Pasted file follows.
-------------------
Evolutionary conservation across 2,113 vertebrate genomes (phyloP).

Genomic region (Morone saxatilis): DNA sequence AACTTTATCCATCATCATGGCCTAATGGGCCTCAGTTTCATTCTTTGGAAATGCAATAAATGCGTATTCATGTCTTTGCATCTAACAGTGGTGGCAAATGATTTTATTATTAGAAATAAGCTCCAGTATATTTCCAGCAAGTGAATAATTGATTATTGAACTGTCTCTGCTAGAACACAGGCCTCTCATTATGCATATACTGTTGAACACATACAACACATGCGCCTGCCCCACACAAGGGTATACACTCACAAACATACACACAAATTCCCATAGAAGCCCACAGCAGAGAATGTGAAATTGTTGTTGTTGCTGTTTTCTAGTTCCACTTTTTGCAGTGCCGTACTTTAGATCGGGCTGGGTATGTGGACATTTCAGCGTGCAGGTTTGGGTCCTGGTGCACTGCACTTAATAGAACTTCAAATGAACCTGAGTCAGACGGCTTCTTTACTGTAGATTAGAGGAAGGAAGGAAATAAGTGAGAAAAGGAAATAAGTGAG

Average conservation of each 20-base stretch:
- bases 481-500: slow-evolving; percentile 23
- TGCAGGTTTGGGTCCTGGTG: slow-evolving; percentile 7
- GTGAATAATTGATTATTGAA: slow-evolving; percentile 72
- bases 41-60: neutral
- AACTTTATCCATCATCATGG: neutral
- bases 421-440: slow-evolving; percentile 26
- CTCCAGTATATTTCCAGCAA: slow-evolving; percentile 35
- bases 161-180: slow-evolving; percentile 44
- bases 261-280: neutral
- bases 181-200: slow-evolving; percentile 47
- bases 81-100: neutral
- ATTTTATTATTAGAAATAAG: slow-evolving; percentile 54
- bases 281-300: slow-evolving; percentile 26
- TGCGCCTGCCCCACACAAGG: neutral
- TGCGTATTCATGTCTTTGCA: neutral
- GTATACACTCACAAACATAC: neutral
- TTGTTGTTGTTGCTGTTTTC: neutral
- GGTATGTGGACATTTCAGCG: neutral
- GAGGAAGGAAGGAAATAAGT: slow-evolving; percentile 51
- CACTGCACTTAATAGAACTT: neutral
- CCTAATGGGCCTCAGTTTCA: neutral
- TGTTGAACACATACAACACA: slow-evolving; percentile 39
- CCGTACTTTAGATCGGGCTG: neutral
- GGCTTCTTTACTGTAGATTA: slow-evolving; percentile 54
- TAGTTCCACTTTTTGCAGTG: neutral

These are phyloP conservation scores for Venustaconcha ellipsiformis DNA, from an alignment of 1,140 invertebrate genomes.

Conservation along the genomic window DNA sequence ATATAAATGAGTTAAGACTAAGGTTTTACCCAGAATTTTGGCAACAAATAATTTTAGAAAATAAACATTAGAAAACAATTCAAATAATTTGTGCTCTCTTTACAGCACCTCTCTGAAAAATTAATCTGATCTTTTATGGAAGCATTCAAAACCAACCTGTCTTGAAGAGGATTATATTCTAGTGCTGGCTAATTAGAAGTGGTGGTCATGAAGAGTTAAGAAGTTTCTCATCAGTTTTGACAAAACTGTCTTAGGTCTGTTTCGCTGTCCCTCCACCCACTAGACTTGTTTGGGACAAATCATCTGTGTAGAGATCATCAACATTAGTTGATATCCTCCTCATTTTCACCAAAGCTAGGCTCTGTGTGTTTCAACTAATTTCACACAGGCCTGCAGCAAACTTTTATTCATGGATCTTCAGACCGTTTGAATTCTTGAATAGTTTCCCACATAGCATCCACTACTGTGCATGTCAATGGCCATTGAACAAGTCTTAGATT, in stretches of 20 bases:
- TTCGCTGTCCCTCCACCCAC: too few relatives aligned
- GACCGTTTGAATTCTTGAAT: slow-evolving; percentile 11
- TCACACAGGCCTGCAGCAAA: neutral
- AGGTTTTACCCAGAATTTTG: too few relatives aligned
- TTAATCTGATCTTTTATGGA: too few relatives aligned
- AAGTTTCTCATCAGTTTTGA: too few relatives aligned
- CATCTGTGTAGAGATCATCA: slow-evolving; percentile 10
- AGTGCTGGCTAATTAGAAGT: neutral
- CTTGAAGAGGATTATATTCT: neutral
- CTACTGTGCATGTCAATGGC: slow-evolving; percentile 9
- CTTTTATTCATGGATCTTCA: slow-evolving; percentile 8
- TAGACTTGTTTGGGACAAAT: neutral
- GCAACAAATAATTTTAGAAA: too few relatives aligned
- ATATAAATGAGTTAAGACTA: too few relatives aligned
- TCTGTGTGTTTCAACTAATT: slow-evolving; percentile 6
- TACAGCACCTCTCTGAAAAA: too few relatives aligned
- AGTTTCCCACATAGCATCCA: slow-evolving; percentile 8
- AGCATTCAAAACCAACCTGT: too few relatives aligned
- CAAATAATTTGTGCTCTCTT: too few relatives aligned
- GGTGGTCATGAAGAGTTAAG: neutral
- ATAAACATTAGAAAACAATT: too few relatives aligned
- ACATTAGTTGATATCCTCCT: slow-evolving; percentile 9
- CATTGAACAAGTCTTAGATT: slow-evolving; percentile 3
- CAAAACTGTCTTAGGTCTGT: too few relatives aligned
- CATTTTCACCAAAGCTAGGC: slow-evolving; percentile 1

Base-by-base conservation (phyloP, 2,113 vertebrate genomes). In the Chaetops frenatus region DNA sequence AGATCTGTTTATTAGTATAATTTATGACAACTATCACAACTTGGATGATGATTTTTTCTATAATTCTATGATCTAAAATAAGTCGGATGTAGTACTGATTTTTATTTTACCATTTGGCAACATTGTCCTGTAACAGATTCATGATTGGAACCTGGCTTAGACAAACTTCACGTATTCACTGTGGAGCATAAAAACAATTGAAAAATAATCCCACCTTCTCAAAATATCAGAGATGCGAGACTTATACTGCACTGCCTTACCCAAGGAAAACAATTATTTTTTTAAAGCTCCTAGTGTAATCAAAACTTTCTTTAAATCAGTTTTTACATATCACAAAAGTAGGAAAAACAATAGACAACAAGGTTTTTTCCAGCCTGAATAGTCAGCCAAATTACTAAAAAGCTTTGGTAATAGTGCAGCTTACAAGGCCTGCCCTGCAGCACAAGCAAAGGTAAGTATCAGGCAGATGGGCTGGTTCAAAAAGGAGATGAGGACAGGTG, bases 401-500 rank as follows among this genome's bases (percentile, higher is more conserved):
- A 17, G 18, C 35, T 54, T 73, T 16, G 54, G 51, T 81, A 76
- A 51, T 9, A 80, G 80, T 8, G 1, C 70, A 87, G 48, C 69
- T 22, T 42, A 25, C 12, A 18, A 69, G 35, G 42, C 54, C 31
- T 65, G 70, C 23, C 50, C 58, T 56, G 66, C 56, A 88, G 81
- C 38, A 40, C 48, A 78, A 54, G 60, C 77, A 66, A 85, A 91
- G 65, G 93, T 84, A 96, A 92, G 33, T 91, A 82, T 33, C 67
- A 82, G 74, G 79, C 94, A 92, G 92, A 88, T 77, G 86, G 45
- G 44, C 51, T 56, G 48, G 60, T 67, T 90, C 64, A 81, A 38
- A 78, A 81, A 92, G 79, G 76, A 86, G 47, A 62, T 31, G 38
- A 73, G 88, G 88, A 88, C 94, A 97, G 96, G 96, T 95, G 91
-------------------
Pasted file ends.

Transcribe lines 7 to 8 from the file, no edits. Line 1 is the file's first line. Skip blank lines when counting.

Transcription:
- bases 41-60: neutral
- AACTTTATCCATCATCATGG: neutral